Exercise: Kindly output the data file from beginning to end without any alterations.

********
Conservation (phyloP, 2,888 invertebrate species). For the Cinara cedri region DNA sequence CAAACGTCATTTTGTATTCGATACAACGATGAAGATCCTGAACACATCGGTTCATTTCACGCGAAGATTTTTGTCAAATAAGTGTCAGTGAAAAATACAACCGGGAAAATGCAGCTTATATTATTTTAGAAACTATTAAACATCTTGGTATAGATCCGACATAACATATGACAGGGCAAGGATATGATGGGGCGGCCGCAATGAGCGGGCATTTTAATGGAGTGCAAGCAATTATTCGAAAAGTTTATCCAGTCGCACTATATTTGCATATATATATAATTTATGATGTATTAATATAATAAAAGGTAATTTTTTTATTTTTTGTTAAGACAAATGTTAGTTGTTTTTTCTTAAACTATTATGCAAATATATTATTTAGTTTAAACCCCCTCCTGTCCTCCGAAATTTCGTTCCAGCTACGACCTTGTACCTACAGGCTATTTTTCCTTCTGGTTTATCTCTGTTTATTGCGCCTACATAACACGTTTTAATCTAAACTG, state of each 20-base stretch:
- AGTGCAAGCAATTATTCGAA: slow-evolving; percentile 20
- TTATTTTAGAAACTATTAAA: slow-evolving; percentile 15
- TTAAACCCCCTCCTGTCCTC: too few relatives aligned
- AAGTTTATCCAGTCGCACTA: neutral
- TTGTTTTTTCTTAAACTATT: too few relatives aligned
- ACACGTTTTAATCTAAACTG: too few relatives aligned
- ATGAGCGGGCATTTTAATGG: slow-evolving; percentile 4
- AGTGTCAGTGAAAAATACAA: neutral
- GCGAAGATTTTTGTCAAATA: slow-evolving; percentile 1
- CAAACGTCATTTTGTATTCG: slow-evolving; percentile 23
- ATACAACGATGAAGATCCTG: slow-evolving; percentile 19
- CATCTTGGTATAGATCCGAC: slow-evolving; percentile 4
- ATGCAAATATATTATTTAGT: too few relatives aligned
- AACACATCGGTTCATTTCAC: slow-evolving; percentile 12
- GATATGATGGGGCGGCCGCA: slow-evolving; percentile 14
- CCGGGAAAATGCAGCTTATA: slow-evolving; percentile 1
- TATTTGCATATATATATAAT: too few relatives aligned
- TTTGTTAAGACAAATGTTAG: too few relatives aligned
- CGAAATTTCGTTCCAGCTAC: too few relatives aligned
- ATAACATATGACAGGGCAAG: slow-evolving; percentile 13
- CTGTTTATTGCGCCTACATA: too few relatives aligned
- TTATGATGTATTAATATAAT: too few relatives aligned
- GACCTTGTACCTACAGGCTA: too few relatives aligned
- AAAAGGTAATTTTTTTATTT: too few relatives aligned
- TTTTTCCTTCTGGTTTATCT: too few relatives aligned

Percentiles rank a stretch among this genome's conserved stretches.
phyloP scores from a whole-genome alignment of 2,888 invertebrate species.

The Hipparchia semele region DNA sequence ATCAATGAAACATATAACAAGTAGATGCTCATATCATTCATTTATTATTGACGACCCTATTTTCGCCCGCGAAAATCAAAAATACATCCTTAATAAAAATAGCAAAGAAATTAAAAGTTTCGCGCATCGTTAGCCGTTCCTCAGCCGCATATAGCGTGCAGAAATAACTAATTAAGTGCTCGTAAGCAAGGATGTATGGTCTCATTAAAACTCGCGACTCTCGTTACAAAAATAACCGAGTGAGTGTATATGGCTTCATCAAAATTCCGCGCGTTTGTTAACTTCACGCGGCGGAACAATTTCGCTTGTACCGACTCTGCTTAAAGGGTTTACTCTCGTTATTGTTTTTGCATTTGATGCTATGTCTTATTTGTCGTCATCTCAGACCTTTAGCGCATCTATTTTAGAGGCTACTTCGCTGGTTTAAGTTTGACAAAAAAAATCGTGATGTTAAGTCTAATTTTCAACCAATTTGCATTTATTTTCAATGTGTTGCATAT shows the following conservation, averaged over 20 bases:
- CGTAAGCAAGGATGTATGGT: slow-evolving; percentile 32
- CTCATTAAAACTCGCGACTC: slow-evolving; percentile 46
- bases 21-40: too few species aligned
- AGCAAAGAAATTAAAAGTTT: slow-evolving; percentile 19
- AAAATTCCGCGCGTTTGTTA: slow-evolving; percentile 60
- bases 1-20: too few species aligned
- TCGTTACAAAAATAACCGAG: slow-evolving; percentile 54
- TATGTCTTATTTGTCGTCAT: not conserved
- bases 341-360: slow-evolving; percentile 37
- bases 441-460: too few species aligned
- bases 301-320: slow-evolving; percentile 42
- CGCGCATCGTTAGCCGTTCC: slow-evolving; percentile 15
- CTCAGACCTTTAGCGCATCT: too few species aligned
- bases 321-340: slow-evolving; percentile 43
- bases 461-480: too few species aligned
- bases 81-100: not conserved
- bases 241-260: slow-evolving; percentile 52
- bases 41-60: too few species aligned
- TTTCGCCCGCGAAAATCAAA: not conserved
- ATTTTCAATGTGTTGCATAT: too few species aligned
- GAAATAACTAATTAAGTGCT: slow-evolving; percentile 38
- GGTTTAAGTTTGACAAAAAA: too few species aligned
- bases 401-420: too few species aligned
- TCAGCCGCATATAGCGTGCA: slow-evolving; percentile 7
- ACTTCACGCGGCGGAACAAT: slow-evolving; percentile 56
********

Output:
Conservation (phyloP, 2,888 invertebrate species). For the Cinara cedri region DNA sequence CAAACGTCATTTTGTATTCGATACAACGATGAAGATCCTGAACACATCGGTTCATTTCACGCGAAGATTTTTGTCAAATAAGTGTCAGTGAAAAATACAACCGGGAAAATGCAGCTTATATTATTTTAGAAACTATTAAACATCTTGGTATAGATCCGACATAACATATGACAGGGCAAGGATATGATGGGGCGGCCGCAATGAGCGGGCATTTTAATGGAGTGCAAGCAATTATTCGAAAAGTTTATCCAGTCGCACTATATTTGCATATATATATAATTTATGATGTATTAATATAATAAAAGGTAATTTTTTTATTTTTTGTTAAGACAAATGTTAGTTGTTTTTTCTTAAACTATTATGCAAATATATTATTTAGTTTAAACCCCCTCCTGTCCTCCGAAATTTCGTTCCAGCTACGACCTTGTACCTACAGGCTATTTTTCCTTCTGGTTTATCTCTGTTTATTGCGCCTACATAACACGTTTTAATCTAAACTG, state of each 20-base stretch:
- AGTGCAAGCAATTATTCGAA: slow-evolving; percentile 20
- TTATTTTAGAAACTATTAAA: slow-evolving; percentile 15
- TTAAACCCCCTCCTGTCCTC: too few relatives aligned
- AAGTTTATCCAGTCGCACTA: neutral
- TTGTTTTTTCTTAAACTATT: too few relatives aligned
- ACACGTTTTAATCTAAACTG: too few relatives aligned
- ATGAGCGGGCATTTTAATGG: slow-evolving; percentile 4
- AGTGTCAGTGAAAAATACAA: neutral
- GCGAAGATTTTTGTCAAATA: slow-evolving; percentile 1
- CAAACGTCATTTTGTATTCG: slow-evolving; percentile 23
- ATACAACGATGAAGATCCTG: slow-evolving; percentile 19
- CATCTTGGTATAGATCCGAC: slow-evolving; percentile 4
- ATGCAAATATATTATTTAGT: too few relatives aligned
- AACACATCGGTTCATTTCAC: slow-evolving; percentile 12
- GATATGATGGGGCGGCCGCA: slow-evolving; percentile 14
- CCGGGAAAATGCAGCTTATA: slow-evolving; percentile 1
- TATTTGCATATATATATAAT: too few relatives aligned
- TTTGTTAAGACAAATGTTAG: too few relatives aligned
- CGAAATTTCGTTCCAGCTAC: too few relatives aligned
- ATAACATATGACAGGGCAAG: slow-evolving; percentile 13
- CTGTTTATTGCGCCTACATA: too few relatives aligned
- TTATGATGTATTAATATAAT: too few relatives aligned
- GACCTTGTACCTACAGGCTA: too few relatives aligned
- AAAAGGTAATTTTTTTATTT: too few relatives aligned
- TTTTTCCTTCTGGTTTATCT: too few relatives aligned

Percentiles rank a stretch among this genome's conserved stretches.
phyloP scores from a whole-genome alignment of 2,888 invertebrate species.

The Hipparchia semele region DNA sequence ATCAATGAAACATATAACAAGTAGATGCTCATATCATTCATTTATTATTGACGACCCTATTTTCGCCCGCGAAAATCAAAAATACATCCTTAATAAAAATAGCAAAGAAATTAAAAGTTTCGCGCATCGTTAGCCGTTCCTCAGCCGCATATAGCGTGCAGAAATAACTAATTAAGTGCTCGTAAGCAAGGATGTATGGTCTCATTAAAACTCGCGACTCTCGTTACAAAAATAACCGAGTGAGTGTATATGGCTTCATCAAAATTCCGCGCGTTTGTTAACTTCACGCGGCGGAACAATTTCGCTTGTACCGACTCTGCTTAAAGGGTTTACTCTCGTTATTGTTTTTGCATTTGATGCTATGTCTTATTTGTCGTCATCTCAGACCTTTAGCGCATCTATTTTAGAGGCTACTTCGCTGGTTTAAGTTTGACAAAAAAAATCGTGATGTTAAGTCTAATTTTCAACCAATTTGCATTTATTTTCAATGTGTTGCATAT shows the following conservation, averaged over 20 bases:
- CGTAAGCAAGGATGTATGGT: slow-evolving; percentile 32
- CTCATTAAAACTCGCGACTC: slow-evolving; percentile 46
- bases 21-40: too few species aligned
- AGCAAAGAAATTAAAAGTTT: slow-evolving; percentile 19
- AAAATTCCGCGCGTTTGTTA: slow-evolving; percentile 60
- bases 1-20: too few species aligned
- TCGTTACAAAAATAACCGAG: slow-evolving; percentile 54
- TATGTCTTATTTGTCGTCAT: not conserved
- bases 341-360: slow-evolving; percentile 37
- bases 441-460: too few species aligned
- bases 301-320: slow-evolving; percentile 42
- CGCGCATCGTTAGCCGTTCC: slow-evolving; percentile 15
- CTCAGACCTTTAGCGCATCT: too few species aligned
- bases 321-340: slow-evolving; percentile 43
- bases 461-480: too few species aligned
- bases 81-100: not conserved
- bases 241-260: slow-evolving; percentile 52
- bases 41-60: too few species aligned
- TTTCGCCCGCGAAAATCAAA: not conserved
- ATTTTCAATGTGTTGCATAT: too few species aligned
- GAAATAACTAATTAAGTGCT: slow-evolving; percentile 38
- GGTTTAAGTTTGACAAAAAA: too few species aligned
- bases 401-420: too few species aligned
- TCAGCCGCATATAGCGTGCA: slow-evolving; percentile 7
- ACTTCACGCGGCGGAACAAT: slow-evolving; percentile 56